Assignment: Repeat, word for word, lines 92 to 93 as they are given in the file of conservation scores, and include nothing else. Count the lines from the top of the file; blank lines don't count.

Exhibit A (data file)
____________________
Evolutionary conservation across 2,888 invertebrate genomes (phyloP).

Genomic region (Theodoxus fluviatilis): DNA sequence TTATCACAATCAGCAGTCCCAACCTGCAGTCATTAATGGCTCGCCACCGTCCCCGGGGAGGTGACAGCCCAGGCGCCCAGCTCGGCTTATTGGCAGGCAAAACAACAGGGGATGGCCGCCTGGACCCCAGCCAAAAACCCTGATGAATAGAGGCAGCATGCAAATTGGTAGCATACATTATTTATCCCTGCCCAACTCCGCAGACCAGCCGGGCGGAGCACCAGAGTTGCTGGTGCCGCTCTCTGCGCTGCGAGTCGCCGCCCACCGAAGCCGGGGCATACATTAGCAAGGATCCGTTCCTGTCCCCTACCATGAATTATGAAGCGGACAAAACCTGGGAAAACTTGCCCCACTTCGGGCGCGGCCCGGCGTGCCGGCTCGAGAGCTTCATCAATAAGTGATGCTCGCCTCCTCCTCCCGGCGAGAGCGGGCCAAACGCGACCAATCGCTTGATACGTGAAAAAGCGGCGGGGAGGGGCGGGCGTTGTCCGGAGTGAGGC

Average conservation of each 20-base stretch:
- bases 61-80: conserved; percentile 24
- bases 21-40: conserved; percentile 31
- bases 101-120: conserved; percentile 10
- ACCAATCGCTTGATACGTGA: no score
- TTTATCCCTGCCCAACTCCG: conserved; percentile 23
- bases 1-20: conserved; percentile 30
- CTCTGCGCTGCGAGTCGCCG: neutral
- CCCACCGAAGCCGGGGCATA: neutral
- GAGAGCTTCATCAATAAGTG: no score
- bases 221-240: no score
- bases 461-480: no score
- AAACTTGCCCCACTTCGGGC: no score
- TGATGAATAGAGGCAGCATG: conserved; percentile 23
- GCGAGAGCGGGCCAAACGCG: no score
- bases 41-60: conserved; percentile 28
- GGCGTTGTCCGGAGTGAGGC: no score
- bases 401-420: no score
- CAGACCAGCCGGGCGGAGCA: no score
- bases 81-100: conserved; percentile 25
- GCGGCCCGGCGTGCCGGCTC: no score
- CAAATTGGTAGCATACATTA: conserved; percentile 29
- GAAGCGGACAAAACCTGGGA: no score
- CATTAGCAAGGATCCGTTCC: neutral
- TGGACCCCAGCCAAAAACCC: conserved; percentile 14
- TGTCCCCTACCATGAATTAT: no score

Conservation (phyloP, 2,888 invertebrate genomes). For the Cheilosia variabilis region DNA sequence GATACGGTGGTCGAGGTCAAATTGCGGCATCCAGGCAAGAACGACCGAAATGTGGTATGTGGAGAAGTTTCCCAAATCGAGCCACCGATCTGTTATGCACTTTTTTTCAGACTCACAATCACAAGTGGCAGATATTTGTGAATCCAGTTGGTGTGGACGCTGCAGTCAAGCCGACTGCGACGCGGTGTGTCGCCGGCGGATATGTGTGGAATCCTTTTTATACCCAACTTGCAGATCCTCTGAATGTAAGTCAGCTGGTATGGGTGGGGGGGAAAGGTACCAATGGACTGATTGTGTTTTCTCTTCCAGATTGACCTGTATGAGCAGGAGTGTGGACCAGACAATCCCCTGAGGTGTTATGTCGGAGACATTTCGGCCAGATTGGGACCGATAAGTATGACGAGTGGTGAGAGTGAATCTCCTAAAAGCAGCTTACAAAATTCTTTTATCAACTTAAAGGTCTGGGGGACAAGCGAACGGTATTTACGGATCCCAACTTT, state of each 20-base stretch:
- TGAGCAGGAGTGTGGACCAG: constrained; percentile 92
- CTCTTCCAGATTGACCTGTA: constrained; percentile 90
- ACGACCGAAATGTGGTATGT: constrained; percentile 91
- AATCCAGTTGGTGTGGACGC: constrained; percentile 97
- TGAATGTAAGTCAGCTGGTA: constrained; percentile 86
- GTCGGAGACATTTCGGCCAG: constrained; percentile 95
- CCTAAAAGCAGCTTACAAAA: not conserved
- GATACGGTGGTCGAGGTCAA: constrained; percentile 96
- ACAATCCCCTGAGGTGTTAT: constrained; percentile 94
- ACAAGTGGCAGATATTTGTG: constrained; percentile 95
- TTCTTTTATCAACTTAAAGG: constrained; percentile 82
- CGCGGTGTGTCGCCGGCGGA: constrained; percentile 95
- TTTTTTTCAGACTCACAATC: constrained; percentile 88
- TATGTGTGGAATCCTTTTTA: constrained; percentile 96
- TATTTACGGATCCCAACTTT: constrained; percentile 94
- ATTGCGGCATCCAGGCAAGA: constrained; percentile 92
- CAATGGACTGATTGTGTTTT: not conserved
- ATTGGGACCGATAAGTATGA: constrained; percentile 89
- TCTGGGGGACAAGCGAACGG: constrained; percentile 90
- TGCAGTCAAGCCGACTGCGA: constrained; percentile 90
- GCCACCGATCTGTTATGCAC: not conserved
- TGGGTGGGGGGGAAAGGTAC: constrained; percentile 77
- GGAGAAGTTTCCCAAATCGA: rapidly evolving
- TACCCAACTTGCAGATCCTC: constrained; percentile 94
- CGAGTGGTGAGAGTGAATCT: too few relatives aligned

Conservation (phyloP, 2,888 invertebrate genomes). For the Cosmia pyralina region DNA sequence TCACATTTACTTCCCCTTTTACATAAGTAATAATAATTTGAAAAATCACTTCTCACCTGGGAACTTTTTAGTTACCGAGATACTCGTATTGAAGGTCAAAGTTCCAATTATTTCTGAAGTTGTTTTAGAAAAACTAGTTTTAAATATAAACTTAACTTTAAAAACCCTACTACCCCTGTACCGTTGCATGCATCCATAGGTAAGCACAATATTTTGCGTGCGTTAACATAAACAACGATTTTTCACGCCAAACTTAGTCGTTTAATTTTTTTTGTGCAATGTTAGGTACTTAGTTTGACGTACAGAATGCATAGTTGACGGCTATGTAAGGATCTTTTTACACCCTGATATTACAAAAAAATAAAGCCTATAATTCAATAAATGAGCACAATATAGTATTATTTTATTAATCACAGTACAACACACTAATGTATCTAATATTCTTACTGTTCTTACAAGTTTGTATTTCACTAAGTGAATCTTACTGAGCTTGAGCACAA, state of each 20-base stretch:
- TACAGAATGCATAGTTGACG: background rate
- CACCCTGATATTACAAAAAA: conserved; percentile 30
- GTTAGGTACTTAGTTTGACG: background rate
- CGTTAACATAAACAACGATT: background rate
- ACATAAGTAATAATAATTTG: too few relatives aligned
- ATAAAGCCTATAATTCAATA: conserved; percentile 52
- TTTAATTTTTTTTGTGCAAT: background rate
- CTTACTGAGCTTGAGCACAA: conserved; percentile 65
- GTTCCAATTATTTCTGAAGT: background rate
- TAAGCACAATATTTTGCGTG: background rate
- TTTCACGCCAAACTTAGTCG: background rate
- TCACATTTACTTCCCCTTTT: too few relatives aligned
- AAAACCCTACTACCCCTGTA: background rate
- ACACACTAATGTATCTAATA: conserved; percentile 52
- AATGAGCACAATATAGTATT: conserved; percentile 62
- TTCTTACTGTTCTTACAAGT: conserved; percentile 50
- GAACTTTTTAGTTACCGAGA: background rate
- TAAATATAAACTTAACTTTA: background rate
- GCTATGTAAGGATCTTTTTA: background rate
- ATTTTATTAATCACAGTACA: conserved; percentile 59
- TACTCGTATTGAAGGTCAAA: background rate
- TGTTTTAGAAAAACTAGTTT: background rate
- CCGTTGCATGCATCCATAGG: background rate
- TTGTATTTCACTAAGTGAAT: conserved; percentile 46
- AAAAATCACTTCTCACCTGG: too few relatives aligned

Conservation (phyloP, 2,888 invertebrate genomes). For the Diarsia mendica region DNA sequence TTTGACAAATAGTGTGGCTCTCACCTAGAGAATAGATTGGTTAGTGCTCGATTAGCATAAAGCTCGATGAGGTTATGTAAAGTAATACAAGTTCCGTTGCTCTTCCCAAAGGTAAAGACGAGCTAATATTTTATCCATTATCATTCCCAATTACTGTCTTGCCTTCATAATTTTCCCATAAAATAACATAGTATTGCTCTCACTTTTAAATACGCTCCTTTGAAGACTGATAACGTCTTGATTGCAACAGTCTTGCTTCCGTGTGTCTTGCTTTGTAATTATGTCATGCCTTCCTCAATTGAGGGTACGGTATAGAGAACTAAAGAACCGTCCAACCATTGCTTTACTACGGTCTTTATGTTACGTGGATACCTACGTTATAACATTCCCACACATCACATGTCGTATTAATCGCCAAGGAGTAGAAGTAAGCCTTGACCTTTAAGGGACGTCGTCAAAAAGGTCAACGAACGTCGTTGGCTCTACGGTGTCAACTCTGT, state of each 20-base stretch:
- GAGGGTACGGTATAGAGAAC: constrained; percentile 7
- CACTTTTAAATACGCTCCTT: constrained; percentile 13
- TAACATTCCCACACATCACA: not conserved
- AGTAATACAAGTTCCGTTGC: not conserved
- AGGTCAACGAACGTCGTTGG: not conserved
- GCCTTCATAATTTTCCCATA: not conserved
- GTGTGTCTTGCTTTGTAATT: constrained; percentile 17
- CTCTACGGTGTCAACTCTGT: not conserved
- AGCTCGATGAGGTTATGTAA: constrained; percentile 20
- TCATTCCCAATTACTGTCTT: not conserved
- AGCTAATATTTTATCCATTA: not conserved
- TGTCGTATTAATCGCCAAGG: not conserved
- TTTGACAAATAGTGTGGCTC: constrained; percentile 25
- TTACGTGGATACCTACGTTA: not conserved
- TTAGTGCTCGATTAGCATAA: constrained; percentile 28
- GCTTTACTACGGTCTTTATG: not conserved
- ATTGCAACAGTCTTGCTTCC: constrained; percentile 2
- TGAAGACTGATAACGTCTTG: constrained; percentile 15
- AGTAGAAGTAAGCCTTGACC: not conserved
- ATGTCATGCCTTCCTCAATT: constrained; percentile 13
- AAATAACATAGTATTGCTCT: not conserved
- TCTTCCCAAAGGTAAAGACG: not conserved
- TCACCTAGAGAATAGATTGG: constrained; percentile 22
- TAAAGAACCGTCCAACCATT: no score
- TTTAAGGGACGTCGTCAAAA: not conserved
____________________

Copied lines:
- AGCTAATATTTTATCCATTA: not conserved
- TGTCGTATTAATCGCCAAGG: not conserved